In the midst of chaos there is serenity at the Huntington

“Here I sit, the splashing of water echoing in my ears from small waterfalls scattered around the park. The trees are beginning to change from green to a red or yellow. It is perfect serenity.” – Misty Severi

The world outside the walls of the Huntington Library, Art Museum and Botanical Gardens is a mess. The COVID-19 pandemic and allegations of election fraud and voter suppression are all people on the news seem to talk about. People feel even more isolated as California’s governor Gavin Newsom issues yet another stay-at-home order for Southern California. Inside the Huntington however, the only reminders of a pandemic are the masks that cover the faces of the guests and employees and the screening stations set up in front of the entrances.

Located in San Marino, California which is adjacent to Pasadena, The Huntington Library is a world-class destination. It is well known to visiting scholars and artists. But it has something for every fan of nature and the humanities.

The Huntington estate was founded in 1919 by Henry and Arabella Huntington although it did not open to the public until 1928. The estate consists of the library, multiple gardens with various influences such as the Chinese, Japanese and desert gardens and an art museum located inside the Huntington house.

The library holds many important manuscripts which include: Shakespeare’s first Folio, the Ellesmere Manuscript of Chaucer’s Canterbury Tales, Isaac Newton’s Principia, and a Gutenberg Bible.

The art museum is home to an extensive collection of art, ranging from 15th to 20th century European art and 17th to 20th century American art. Although the collection is vast, the amount on display at any particular time is drastically smaller. Highlights such as Thomas Gainsborough’s painting “Blue Boy,” Thomas Lawrence’s painting “Pinkie” and Jean-Antoine Houdon’s statue of “Diana the Huntress” are always on display.

With the pandemic however, the art collection and library itself are closed.

The Japanese Garden is one of the most popular gems at the Huntington. From it’s stunning bridges and koi ponds to the famous recreation of a turn of the 20th century Japanese house, the calm and quiet atmosphere makes it a haven for guests from all over the world. The Huntington also recently acquired a Japanese house from the 1690s that is located in the Japanese Garden as well.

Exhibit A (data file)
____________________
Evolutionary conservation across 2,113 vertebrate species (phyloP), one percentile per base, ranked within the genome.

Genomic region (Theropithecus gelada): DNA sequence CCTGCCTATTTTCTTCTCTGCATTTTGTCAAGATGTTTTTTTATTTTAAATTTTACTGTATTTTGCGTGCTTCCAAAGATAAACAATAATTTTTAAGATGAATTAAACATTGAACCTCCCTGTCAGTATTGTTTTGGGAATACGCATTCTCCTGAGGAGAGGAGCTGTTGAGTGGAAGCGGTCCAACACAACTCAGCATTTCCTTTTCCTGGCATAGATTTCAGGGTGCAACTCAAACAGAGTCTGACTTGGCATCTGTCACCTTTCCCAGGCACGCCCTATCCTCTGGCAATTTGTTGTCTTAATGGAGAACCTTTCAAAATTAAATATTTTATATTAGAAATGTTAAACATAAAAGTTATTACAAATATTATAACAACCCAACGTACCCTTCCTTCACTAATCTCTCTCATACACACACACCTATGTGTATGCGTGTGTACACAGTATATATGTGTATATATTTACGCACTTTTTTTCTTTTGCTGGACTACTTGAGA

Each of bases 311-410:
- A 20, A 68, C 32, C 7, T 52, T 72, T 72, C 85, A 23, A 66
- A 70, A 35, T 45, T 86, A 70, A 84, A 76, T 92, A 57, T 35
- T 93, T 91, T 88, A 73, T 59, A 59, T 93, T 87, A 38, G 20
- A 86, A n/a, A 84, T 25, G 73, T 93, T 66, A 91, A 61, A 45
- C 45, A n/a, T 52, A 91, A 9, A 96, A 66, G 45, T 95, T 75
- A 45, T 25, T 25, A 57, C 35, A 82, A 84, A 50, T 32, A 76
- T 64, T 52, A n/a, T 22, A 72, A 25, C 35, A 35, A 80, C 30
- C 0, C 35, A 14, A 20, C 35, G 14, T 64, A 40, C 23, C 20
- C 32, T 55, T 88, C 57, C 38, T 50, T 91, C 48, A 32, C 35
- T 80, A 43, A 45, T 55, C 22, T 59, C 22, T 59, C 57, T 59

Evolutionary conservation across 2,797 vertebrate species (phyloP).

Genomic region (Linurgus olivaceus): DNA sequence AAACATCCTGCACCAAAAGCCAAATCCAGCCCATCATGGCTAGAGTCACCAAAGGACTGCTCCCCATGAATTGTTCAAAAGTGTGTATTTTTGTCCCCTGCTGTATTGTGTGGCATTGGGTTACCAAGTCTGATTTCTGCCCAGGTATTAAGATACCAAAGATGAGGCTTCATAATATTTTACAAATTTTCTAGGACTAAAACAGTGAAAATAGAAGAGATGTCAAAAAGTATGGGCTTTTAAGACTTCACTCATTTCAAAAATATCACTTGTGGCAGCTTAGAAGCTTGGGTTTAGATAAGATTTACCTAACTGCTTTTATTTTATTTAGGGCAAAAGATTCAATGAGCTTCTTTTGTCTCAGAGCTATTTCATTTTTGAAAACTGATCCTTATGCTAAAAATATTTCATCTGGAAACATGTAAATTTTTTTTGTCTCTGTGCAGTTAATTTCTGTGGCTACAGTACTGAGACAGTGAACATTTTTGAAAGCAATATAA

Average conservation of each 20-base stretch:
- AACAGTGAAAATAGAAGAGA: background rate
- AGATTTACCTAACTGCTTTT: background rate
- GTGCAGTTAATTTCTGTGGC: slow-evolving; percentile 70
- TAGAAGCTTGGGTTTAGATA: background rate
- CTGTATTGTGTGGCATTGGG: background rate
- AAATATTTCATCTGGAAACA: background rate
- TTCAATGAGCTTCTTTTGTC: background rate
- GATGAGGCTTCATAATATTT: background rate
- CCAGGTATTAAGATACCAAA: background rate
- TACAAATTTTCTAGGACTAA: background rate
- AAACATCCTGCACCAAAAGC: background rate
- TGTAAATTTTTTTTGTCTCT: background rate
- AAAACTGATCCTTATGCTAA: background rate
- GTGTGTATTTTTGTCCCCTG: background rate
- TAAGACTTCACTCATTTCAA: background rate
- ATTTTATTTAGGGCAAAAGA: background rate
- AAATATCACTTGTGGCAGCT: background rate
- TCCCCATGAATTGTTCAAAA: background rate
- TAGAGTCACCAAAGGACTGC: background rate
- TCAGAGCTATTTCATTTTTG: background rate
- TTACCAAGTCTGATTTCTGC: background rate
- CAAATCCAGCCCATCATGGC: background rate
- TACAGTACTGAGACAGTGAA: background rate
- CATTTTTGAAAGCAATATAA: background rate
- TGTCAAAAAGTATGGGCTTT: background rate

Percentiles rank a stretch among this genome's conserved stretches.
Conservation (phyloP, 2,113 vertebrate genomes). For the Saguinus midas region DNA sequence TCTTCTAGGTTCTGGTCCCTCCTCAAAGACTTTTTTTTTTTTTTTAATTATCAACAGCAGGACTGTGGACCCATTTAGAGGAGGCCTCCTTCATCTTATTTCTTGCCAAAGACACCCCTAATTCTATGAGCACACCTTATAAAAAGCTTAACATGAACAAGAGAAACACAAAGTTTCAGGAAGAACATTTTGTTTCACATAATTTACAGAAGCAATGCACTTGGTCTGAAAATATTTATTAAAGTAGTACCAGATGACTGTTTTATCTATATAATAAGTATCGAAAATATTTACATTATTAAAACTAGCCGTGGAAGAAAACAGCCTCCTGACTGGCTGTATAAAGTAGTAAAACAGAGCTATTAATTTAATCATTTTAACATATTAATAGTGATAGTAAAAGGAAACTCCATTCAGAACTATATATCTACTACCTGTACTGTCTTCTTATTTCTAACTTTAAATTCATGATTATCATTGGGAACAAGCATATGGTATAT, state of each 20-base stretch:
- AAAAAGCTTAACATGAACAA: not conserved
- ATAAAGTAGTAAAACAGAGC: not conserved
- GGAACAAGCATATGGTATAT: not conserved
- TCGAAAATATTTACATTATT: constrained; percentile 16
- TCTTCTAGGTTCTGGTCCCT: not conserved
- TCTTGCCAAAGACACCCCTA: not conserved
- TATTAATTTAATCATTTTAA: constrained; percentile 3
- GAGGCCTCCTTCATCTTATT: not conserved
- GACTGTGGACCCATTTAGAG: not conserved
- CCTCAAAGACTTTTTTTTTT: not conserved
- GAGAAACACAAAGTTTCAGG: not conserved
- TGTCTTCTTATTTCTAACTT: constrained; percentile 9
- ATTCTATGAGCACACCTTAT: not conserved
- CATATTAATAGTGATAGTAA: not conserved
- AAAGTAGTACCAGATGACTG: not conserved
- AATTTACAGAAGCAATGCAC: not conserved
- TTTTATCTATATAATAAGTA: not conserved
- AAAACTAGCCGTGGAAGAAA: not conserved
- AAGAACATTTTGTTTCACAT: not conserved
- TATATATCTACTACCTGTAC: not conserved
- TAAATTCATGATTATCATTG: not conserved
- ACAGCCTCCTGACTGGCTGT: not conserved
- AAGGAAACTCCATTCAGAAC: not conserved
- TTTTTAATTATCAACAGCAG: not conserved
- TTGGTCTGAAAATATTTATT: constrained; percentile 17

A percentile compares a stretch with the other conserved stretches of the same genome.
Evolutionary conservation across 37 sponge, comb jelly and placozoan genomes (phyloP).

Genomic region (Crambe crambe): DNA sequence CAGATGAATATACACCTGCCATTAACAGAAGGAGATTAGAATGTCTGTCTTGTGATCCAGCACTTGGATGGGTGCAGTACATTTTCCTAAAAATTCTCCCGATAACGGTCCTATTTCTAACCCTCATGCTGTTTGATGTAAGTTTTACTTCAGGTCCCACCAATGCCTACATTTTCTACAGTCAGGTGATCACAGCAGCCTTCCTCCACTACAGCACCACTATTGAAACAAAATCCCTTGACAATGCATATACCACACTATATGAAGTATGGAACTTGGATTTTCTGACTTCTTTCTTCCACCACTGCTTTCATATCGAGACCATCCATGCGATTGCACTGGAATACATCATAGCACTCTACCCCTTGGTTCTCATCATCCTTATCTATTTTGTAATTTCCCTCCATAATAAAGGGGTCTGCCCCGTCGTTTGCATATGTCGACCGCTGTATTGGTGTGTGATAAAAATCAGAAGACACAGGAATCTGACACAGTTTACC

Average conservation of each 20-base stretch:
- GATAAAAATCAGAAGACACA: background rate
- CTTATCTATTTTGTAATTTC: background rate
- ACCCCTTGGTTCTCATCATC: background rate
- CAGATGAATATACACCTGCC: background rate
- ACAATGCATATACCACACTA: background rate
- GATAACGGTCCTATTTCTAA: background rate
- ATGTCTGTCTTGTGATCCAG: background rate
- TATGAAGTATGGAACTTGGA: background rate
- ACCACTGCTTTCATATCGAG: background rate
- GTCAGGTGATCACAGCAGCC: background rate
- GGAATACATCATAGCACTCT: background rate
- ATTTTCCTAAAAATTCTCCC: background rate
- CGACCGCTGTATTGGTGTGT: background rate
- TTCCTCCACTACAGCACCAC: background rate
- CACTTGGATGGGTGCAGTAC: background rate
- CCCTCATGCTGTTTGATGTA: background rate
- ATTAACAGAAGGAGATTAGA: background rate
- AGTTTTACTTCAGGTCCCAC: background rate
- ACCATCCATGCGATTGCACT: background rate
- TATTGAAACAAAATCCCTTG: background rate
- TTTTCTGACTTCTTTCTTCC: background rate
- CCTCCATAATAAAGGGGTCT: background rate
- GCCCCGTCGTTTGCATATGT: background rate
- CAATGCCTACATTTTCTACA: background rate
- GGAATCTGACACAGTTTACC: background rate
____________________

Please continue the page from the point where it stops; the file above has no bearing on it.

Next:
A view of the moon bridge in the Japanese Garden.

The Chinese Garden, called the Garden of Flowing Fragrance, spans over 15 acres and is newer than the Japanese Garden but it’s my favorite part of the Huntington. Surrounded by Chinese walls, the gorgeous garden is picturesque and features multiple bridges, Chinese pavilions and various plants and flowers native to China. An expansion of the Chinese Garden is in the works and a part of the expansion is now open to guests.

Bridge in the Chinese Garden.

Despite the changes to the park in response to COVID-19, the Huntington offers a quiet escape in a time when peace seems to be scarce. Many times in my life, I have found solace in the Huntington when I did not expect to. As an extrovert, being in nature can make me feel isolated and alone. With the virus, people are spending more time indoors, but humans are not supposed to be indoors all the time. Being outdoors has huge benefits on our mental health and with the added chaos of the pandemic, going to the Huntington can be the perfect reprieve.

I encourage everyone to visit the park, especially if your mental health has taken a toll because of the lockdowns and isolation. Whether you visit for the full day or just a few hours, reconnecting with a part of God’s creation can be the perfect escape from the pandemonium of today.

Visiting the park: The Huntington has one free day a month, the next of which is Jan. 7, 2021. Reservations are always needed for the free day. Reservations are also needed to visit the gardens during COVID. Admission is $25 for adults, $21 for students, and $13 for children ages 4-11. There are also year passes available starting at $159 per year pass, which is good for two named adults. For more information, you can visit